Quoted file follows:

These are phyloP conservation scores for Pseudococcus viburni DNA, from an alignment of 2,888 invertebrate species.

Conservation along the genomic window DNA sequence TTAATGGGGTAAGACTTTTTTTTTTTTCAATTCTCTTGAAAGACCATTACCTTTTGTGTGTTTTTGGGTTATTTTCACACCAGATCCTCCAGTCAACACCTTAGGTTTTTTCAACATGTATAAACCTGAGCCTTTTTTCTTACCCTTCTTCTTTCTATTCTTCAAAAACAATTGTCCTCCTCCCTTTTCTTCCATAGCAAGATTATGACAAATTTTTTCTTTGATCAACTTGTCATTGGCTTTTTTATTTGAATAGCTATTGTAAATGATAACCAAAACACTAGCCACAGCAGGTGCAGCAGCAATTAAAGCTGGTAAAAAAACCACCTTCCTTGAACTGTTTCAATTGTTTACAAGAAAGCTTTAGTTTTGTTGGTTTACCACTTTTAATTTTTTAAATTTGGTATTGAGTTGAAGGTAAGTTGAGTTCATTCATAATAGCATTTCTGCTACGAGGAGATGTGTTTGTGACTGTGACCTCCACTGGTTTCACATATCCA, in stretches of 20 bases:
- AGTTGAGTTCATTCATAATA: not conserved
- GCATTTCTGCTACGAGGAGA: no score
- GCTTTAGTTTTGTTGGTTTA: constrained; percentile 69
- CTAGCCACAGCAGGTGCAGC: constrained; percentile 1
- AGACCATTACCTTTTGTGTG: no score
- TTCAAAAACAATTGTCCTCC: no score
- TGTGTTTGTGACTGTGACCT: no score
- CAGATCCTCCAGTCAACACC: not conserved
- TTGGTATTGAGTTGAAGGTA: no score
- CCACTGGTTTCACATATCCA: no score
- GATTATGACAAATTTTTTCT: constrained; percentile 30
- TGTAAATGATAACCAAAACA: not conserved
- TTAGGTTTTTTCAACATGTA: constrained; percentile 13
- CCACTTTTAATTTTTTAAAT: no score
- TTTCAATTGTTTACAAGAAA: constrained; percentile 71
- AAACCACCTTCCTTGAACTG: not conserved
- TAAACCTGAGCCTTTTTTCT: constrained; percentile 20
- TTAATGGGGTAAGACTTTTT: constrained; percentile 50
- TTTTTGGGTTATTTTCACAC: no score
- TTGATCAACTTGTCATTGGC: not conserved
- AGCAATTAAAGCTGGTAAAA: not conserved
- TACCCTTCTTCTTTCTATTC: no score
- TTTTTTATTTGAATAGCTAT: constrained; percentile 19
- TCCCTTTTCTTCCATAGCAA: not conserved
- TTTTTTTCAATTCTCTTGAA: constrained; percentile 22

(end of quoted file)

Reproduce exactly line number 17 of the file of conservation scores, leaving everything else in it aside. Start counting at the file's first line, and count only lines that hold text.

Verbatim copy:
- TTTCAATTGTTTACAAGAAA: constrained; percentile 71